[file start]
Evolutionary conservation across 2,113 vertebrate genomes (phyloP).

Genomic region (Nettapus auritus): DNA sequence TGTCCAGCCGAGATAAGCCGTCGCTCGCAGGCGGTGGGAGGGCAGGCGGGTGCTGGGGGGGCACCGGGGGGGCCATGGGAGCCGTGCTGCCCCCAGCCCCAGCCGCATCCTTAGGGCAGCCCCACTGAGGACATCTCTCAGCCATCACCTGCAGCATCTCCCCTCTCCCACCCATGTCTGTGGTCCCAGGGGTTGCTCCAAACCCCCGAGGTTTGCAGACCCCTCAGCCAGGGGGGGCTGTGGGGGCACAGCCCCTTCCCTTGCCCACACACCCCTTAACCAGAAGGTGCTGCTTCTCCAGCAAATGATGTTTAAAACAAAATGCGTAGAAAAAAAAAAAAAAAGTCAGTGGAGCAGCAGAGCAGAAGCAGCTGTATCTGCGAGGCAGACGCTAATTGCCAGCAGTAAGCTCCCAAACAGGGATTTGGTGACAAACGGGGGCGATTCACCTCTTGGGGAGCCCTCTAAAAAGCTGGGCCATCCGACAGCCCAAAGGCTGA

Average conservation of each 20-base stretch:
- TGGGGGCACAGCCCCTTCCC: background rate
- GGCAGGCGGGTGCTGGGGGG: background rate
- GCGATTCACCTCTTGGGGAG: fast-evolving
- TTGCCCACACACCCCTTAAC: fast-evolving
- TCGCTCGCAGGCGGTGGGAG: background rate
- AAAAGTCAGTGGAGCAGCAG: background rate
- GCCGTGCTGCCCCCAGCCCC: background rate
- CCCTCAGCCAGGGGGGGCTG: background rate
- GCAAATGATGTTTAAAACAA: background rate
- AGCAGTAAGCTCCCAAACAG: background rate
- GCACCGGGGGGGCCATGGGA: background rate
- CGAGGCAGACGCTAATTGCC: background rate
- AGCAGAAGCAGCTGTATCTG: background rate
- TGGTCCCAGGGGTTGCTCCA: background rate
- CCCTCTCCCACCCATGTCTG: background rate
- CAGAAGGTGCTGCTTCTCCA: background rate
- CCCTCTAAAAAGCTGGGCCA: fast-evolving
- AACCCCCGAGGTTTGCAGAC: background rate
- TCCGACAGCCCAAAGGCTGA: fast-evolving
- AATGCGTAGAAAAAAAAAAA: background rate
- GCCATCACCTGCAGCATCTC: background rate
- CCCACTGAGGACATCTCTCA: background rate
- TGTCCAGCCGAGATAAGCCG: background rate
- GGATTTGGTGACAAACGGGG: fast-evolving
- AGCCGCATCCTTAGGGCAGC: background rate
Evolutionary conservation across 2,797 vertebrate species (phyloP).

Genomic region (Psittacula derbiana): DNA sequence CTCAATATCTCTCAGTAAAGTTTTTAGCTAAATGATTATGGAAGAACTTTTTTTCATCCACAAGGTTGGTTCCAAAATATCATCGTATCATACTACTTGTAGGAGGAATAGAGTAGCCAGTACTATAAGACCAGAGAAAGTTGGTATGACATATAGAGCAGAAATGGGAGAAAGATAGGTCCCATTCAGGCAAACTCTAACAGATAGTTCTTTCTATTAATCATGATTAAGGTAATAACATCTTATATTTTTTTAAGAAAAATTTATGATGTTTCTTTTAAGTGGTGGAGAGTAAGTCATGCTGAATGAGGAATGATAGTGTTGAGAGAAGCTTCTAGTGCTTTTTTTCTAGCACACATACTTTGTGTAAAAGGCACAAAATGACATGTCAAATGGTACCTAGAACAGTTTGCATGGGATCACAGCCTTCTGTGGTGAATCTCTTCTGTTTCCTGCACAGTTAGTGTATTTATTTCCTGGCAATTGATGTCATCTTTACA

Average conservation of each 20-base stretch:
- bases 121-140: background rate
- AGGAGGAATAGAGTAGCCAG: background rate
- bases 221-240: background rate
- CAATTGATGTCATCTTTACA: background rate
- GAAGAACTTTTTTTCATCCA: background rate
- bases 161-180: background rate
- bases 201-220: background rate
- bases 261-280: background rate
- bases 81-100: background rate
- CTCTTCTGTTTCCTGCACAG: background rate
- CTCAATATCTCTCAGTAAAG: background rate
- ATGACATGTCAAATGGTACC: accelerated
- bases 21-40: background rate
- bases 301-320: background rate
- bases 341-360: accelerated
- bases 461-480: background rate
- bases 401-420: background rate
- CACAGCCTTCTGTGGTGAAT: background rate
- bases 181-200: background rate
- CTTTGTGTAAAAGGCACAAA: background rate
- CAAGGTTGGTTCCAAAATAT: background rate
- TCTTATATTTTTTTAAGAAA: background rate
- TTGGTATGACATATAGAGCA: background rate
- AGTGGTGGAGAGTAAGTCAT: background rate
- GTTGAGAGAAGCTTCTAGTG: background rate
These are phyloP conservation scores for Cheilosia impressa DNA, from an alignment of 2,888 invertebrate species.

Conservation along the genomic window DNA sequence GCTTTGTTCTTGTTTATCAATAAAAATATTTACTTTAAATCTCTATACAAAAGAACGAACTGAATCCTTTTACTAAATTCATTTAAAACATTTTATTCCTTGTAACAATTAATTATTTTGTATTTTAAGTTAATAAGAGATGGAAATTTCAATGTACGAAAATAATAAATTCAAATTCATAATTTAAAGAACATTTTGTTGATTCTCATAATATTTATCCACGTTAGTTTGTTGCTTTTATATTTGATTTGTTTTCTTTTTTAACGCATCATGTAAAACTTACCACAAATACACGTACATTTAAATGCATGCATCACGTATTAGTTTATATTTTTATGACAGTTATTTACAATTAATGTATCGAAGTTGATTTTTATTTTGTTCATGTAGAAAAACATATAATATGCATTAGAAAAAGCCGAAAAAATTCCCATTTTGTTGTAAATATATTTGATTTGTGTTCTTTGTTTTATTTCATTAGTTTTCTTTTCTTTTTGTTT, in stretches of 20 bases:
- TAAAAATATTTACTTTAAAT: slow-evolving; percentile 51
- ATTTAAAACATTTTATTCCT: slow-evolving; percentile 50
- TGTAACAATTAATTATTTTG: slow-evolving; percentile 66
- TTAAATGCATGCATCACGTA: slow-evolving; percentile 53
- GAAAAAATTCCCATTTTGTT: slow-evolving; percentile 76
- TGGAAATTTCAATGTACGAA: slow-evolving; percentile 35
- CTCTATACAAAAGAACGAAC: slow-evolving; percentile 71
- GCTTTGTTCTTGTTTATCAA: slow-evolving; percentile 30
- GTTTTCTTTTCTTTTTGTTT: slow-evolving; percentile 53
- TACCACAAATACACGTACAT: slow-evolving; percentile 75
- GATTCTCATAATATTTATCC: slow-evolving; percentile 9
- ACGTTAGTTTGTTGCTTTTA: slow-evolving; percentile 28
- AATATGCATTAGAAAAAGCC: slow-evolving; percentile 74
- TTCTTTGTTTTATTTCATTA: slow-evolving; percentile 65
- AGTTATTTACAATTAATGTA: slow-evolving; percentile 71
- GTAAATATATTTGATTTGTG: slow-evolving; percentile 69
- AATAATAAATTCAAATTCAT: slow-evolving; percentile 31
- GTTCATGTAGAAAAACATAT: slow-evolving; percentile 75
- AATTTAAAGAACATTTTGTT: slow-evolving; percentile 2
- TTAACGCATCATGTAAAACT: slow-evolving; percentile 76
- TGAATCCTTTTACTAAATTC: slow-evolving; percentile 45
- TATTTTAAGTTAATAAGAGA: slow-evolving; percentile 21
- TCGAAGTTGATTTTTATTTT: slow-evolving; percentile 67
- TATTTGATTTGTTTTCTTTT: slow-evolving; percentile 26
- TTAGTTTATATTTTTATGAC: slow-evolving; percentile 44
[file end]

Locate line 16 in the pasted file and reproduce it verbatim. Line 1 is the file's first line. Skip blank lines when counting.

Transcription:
- AGCAGAAGCAGCTGTATCTG: background rate